So, a week in, I’m unhappy overall with Windows 8.   I realize that I need to change the way I think about driving the computer, but I honestly don’t see any advantage to the tiles.  They don’t work well enough to be a good dashboard, and they form an extra layer between me and the tasks I want to do.  It’s just awkward and time consuming: optimizing the configuration will literally take a month.  In fairness, I’m not using a touchscreen, but I don’t think that having one would change my feelings.

Philosophically, I know that computers are migrating towards being devices for consuming content rather than creating  it  A mature and active library of lightweight tiles, integrated with phone and tablet deices and sync’d through the cloud, may be a better way  to access resources and connect with friends.  But it’s a step away from helping me to write documents, analyze data, and do research.

Sometimes, confronted with increasingly simplified and indirect GUI’s, I miss the elegance, simplicity, and flexibility of a command line.  Sometimes, I miss Unix.

Sunday, November 25, 2012

Things working; things not

First, congratulations to Jules and her partner on the happy birth of their new baby, Rijntje.  Jules is a friend and fellow expat-blogger at Outside Looking In, and I’m looking forward to the stories she’ll have to share.  My children are now 23 and 25 (Laura had her birthday on Thanksgiving this year) and the baby-years seem long ago but still very close.

It’s a busy day, so just a few short items before heading back out into the rain and wind

WorkingThe 5-2 diet. I’m down to my college weight and actually lost weight during the road trip last week.  I have to figure out how to stabilize at that level, but certainly feel better with 15 pounds off my frame.

Not WorkingKPN.  They came, they punted, declaring that the connection at the house works even though they can’t get a signal at that junction.  I’ve put some Dutch friends on the case – two months without phone, TV, Internet and counting.

Working:  People at work.  We’re in a tangle at the businesses trying to initiate experiments that clarify the findings of earlier experiments and negotiating partnership and finance deals.  This is where the value of hiring good people really comes through.  I have increasing confidence that they can find the right answers and that that we’ll move the work forward. Our conversations around the issues have been outstanding and, more importantly, I can see the challenges cementing the group for the long term.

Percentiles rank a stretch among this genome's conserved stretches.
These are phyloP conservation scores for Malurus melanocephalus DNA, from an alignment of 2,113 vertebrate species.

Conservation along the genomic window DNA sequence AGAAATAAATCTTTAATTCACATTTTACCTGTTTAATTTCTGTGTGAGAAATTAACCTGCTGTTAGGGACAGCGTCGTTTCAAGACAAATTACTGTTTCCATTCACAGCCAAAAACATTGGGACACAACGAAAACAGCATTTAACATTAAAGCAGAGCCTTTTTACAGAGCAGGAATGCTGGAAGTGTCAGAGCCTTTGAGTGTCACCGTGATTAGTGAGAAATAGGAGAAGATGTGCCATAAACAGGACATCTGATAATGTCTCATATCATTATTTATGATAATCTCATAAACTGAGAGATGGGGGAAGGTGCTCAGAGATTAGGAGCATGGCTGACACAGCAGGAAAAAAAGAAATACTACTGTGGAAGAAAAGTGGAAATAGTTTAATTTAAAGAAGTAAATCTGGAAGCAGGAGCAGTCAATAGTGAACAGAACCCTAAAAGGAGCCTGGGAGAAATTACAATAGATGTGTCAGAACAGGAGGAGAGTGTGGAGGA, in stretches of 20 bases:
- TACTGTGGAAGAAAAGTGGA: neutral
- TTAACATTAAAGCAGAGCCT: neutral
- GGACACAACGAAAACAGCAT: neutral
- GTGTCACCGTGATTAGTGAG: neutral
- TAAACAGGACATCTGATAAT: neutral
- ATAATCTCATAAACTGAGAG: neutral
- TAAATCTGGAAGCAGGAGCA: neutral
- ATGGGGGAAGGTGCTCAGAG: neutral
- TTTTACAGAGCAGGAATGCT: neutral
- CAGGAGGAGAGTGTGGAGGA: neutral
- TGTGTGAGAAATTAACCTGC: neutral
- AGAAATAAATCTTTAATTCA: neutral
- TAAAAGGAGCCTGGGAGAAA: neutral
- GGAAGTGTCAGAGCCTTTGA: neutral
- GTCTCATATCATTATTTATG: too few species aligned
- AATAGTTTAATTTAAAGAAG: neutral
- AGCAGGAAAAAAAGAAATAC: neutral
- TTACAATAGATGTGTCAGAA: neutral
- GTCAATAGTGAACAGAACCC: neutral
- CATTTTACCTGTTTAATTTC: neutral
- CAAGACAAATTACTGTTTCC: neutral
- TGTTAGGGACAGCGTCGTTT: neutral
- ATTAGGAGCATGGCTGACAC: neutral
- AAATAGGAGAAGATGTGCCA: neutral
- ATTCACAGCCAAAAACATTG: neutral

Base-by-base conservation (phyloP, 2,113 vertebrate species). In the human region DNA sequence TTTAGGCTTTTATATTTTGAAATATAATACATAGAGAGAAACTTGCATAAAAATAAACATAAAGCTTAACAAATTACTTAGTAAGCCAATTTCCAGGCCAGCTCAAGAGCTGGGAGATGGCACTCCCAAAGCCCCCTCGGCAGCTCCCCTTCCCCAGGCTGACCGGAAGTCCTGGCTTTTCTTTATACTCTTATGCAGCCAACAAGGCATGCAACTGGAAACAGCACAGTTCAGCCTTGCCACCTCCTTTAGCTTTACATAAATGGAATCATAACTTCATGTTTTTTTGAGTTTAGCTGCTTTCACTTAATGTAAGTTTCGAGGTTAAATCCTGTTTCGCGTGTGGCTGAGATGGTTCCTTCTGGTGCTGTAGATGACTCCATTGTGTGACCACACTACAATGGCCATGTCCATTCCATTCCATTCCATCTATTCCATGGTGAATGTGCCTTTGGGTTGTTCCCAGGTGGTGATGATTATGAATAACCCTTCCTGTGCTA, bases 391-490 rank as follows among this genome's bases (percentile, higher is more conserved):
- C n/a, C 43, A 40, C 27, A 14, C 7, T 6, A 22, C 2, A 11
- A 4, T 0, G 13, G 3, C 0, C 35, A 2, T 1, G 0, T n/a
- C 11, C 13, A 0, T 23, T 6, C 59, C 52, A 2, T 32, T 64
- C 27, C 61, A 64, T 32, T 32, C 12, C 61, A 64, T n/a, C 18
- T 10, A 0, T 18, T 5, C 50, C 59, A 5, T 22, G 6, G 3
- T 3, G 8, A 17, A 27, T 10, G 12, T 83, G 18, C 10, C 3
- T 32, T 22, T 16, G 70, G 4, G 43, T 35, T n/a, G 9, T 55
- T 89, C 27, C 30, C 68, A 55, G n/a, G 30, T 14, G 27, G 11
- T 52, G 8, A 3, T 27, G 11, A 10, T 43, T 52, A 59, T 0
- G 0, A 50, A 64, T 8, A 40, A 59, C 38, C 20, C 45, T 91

Not WorkingGeriatric medical care.  Well into their 80s, still living independently and sharp as when I was growing up, their doctors spotted some health concerns just prior to my arrival in Denver last week.  They sent my father for an angio and found a blockage that they couldn’t fix.  Along the way, they dislodged debris that caused a minor stroke, then sent him home attributing the symptoms to anesthetic.  Fortunately he recovered over the next few days; now my mother goes in for a procedure next week and they’re prescribed a blood thinner that causes irreversible bleeding for my father (Pradaxa).  We’re losing faith.  I think when people get past 75, they should be left alone to lead their lives without preventative drugs and procedures.

Finally, I recommend a column  by Harry Eyres in the FT about conversation: specifically Where should one go for interesting and intense exchanges?  His thesis is that mobile phones and social media are inadequate replacements for face-to-face conversations.  He particularly relishes intense and spontaneous cafĂ© sessions aided by rough furniture, good coffee, and deep subjects.

I agree, and find my setting at college Formal Halls.  Friday evening I sat across from a variety of social science graduate students.  Conversation ranged over whether digitizing analog films changed the  viewer’s experience (I say no: aren’t films already digitized as frames?), whether expatriation is a recent phenomenon (apparently nobody from the periphery of Britain’s Empire moved to the UK until the 60’s), and whether a Chinese scholar would feel more comfortable settling in the UK, Switzerland or Japan (Japan). 

The three hours flew by as we gestured and parried over long wooden tables and deep ruby port.  Something bonding and generative is, indeed, lost if we abandon the buzz and flow of casual conversation.